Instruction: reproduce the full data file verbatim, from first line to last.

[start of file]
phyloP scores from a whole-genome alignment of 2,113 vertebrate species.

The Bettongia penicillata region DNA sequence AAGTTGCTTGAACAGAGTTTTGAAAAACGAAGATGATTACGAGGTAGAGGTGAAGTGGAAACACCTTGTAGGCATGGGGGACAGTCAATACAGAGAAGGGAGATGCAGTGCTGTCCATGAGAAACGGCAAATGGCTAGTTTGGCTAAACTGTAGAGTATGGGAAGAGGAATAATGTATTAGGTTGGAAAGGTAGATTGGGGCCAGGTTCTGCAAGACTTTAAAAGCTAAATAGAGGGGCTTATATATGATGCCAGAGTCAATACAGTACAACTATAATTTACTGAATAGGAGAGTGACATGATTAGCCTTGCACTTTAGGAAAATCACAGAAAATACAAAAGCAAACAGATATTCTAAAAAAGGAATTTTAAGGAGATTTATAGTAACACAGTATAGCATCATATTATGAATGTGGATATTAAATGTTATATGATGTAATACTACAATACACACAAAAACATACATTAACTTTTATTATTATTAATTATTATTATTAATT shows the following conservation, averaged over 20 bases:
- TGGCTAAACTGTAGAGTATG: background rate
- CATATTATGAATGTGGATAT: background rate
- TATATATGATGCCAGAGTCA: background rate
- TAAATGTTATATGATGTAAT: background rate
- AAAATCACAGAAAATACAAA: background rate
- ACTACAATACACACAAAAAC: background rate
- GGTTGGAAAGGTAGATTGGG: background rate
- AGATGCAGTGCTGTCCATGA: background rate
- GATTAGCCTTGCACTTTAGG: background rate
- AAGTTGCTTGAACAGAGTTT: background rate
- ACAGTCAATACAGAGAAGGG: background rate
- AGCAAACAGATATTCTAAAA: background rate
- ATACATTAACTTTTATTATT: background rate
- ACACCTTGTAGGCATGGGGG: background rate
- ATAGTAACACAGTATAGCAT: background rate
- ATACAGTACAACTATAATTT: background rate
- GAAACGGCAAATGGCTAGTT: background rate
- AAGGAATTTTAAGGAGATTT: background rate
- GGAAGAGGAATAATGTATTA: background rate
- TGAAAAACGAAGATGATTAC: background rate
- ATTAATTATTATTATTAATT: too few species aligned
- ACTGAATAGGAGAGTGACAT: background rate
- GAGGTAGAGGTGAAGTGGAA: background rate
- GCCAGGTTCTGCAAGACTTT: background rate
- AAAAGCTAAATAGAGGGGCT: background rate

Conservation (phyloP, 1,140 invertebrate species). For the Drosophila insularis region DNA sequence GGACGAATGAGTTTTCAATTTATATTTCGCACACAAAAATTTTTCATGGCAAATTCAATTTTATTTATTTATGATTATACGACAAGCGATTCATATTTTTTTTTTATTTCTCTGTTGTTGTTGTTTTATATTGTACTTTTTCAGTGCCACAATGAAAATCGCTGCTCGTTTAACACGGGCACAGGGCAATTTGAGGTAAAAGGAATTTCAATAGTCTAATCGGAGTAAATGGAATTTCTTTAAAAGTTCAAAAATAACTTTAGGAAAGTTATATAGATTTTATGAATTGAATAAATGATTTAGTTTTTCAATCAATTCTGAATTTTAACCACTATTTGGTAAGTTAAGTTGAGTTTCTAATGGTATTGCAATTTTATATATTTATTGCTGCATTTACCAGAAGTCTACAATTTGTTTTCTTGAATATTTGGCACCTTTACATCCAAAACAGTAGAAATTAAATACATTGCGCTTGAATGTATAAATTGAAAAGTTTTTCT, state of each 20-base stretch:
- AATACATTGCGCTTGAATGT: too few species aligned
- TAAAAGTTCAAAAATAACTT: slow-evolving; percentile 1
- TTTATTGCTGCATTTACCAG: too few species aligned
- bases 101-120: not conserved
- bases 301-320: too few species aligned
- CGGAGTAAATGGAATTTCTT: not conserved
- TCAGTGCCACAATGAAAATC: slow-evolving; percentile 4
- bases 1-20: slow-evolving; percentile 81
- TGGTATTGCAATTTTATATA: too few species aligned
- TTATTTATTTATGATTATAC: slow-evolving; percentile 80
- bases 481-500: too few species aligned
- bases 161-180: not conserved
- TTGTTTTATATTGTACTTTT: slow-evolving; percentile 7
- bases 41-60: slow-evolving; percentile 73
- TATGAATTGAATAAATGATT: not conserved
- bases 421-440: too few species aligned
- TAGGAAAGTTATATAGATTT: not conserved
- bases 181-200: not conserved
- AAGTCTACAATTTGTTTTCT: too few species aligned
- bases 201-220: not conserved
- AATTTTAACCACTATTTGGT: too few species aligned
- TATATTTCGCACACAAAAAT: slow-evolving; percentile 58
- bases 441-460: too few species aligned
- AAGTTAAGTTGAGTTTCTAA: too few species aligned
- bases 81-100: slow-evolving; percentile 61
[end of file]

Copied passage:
phyloP scores from a whole-genome alignment of 2,113 vertebrate species.

The Bettongia penicillata region DNA sequence AAGTTGCTTGAACAGAGTTTTGAAAAACGAAGATGATTACGAGGTAGAGGTGAAGTGGAAACACCTTGTAGGCATGGGGGACAGTCAATACAGAGAAGGGAGATGCAGTGCTGTCCATGAGAAACGGCAAATGGCTAGTTTGGCTAAACTGTAGAGTATGGGAAGAGGAATAATGTATTAGGTTGGAAAGGTAGATTGGGGCCAGGTTCTGCAAGACTTTAAAAGCTAAATAGAGGGGCTTATATATGATGCCAGAGTCAATACAGTACAACTATAATTTACTGAATAGGAGAGTGACATGATTAGCCTTGCACTTTAGGAAAATCACAGAAAATACAAAAGCAAACAGATATTCTAAAAAAGGAATTTTAAGGAGATTTATAGTAACACAGTATAGCATCATATTATGAATGTGGATATTAAATGTTATATGATGTAATACTACAATACACACAAAAACATACATTAACTTTTATTATTATTAATTATTATTATTAATT shows the following conservation, averaged over 20 bases:
- TGGCTAAACTGTAGAGTATG: background rate
- CATATTATGAATGTGGATAT: background rate
- TATATATGATGCCAGAGTCA: background rate
- TAAATGTTATATGATGTAAT: background rate
- AAAATCACAGAAAATACAAA: background rate
- ACTACAATACACACAAAAAC: background rate
- GGTTGGAAAGGTAGATTGGG: background rate
- AGATGCAGTGCTGTCCATGA: background rate
- GATTAGCCTTGCACTTTAGG: background rate
- AAGTTGCTTGAACAGAGTTT: background rate
- ACAGTCAATACAGAGAAGGG: background rate
- AGCAAACAGATATTCTAAAA: background rate
- ATACATTAACTTTTATTATT: background rate
- ACACCTTGTAGGCATGGGGG: background rate
- ATAGTAACACAGTATAGCAT: background rate
- ATACAGTACAACTATAATTT: background rate
- GAAACGGCAAATGGCTAGTT: background rate
- AAGGAATTTTAAGGAGATTT: background rate
- GGAAGAGGAATAATGTATTA: background rate
- TGAAAAACGAAGATGATTAC: background rate
- ATTAATTATTATTATTAATT: too few species aligned
- ACTGAATAGGAGAGTGACAT: background rate
- GAGGTAGAGGTGAAGTGGAA: background rate
- GCCAGGTTCTGCAAGACTTT: background rate
- AAAAGCTAAATAGAGGGGCT: background rate

Conservation (phyloP, 1,140 invertebrate species). For the Drosophila insularis region DNA sequence GGACGAATGAGTTTTCAATTTATATTTCGCACACAAAAATTTTTCATGGCAAATTCAATTTTATTTATTTATGATTATACGACAAGCGATTCATATTTTTTTTTTATTTCTCTGTTGTTGTTGTTTTATATTGTACTTTTTCAGTGCCACAATGAAAATCGCTGCTCGTTTAACACGGGCACAGGGCAATTTGAGGTAAAAGGAATTTCAATAGTCTAATCGGAGTAAATGGAATTTCTTTAAAAGTTCAAAAATAACTTTAGGAAAGTTATATAGATTTTATGAATTGAATAAATGATTTAGTTTTTCAATCAATTCTGAATTTTAACCACTATTTGGTAAGTTAAGTTGAGTTTCTAATGGTATTGCAATTTTATATATTTATTGCTGCATTTACCAGAAGTCTACAATTTGTTTTCTTGAATATTTGGCACCTTTACATCCAAAACAGTAGAAATTAAATACATTGCGCTTGAATGTATAAATTGAAAAGTTTTTCT, state of each 20-base stretch:
- AATACATTGCGCTTGAATGT: too few species aligned
- TAAAAGTTCAAAAATAACTT: slow-evolving; percentile 1
- TTTATTGCTGCATTTACCAG: too few species aligned
- bases 101-120: not conserved
- bases 301-320: too few species aligned
- CGGAGTAAATGGAATTTCTT: not conserved
- TCAGTGCCACAATGAAAATC: slow-evolving; percentile 4
- bases 1-20: slow-evolving; percentile 81
- TGGTATTGCAATTTTATATA: too few species aligned
- TTATTTATTTATGATTATAC: slow-evolving; percentile 80
- bases 481-500: too few species aligned
- bases 161-180: not conserved
- TTGTTTTATATTGTACTTTT: slow-evolving; percentile 7
- bases 41-60: slow-evolving; percentile 73
- TATGAATTGAATAAATGATT: not conserved
- bases 421-440: too few species aligned
- TAGGAAAGTTATATAGATTT: not conserved
- bases 181-200: not conserved
- AAGTCTACAATTTGTTTTCT: too few species aligned
- bases 201-220: not conserved
- AATTTTAACCACTATTTGGT: too few species aligned
- TATATTTCGCACACAAAAAT: slow-evolving; percentile 58
- bases 441-460: too few species aligned
- AAGTTAAGTTGAGTTTCTAA: too few species aligned
- bases 81-100: slow-evolving; percentile 61